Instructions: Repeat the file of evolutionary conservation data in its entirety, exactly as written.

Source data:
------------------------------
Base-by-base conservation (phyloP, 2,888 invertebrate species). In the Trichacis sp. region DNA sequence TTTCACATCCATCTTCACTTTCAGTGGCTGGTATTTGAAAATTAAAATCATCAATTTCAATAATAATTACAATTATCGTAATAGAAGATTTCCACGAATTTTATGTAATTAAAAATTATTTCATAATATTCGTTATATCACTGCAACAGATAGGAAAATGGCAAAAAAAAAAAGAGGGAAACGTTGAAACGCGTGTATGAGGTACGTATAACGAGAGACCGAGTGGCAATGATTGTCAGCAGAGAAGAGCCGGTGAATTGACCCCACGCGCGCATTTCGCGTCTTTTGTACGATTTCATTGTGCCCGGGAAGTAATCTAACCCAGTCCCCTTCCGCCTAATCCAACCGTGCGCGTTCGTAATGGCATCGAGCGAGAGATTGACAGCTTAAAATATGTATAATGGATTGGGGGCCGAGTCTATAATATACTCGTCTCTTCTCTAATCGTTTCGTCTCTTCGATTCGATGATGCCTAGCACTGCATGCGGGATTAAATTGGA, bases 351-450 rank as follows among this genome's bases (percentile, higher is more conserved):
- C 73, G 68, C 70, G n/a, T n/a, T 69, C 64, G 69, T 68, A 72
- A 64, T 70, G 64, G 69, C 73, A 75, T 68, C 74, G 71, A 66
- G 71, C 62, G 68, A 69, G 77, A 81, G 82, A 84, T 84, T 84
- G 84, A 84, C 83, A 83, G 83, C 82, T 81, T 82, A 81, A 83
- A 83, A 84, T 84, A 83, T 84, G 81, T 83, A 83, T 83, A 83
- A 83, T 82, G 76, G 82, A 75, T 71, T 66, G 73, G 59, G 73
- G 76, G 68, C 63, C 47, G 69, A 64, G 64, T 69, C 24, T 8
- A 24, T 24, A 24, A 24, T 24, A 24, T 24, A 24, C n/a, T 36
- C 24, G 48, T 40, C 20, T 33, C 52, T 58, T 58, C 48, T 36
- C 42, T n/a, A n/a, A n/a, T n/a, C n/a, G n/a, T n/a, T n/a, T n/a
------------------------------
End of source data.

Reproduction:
Base-by-base conservation (phyloP, 2,888 invertebrate species). In the Trichacis sp. region DNA sequence TTTCACATCCATCTTCACTTTCAGTGGCTGGTATTTGAAAATTAAAATCATCAATTTCAATAATAATTACAATTATCGTAATAGAAGATTTCCACGAATTTTATGTAATTAAAAATTATTTCATAATATTCGTTATATCACTGCAACAGATAGGAAAATGGCAAAAAAAAAAAGAGGGAAACGTTGAAACGCGTGTATGAGGTACGTATAACGAGAGACCGAGTGGCAATGATTGTCAGCAGAGAAGAGCCGGTGAATTGACCCCACGCGCGCATTTCGCGTCTTTTGTACGATTTCATTGTGCCCGGGAAGTAATCTAACCCAGTCCCCTTCCGCCTAATCCAACCGTGCGCGTTCGTAATGGCATCGAGCGAGAGATTGACAGCTTAAAATATGTATAATGGATTGGGGGCCGAGTCTATAATATACTCGTCTCTTCTCTAATCGTTTCGTCTCTTCGATTCGATGATGCCTAGCACTGCATGCGGGATTAAATTGGA, bases 351-450 rank as follows among this genome's bases (percentile, higher is more conserved):
- C 73, G 68, C 70, G n/a, T n/a, T 69, C 64, G 69, T 68, A 72
- A 64, T 70, G 64, G 69, C 73, A 75, T 68, C 74, G 71, A 66
- G 71, C 62, G 68, A 69, G 77, A 81, G 82, A 84, T 84, T 84
- G 84, A 84, C 83, A 83, G 83, C 82, T 81, T 82, A 81, A 83
- A 83, A 84, T 84, A 83, T 84, G 81, T 83, A 83, T 83, A 83
- A 83, T 82, G 76, G 82, A 75, T 71, T 66, G 73, G 59, G 73
- G 76, G 68, C 63, C 47, G 69, A 64, G 64, T 69, C 24, T 8
- A 24, T 24, A 24, A 24, T 24, A 24, T 24, A 24, C n/a, T 36
- C 24, G 48, T 40, C 20, T 33, C 52, T 58, T 58, C 48, T 36
- C 42, T n/a, A n/a, A n/a, T n/a, C n/a, G n/a, T n/a, T n/a, T n/a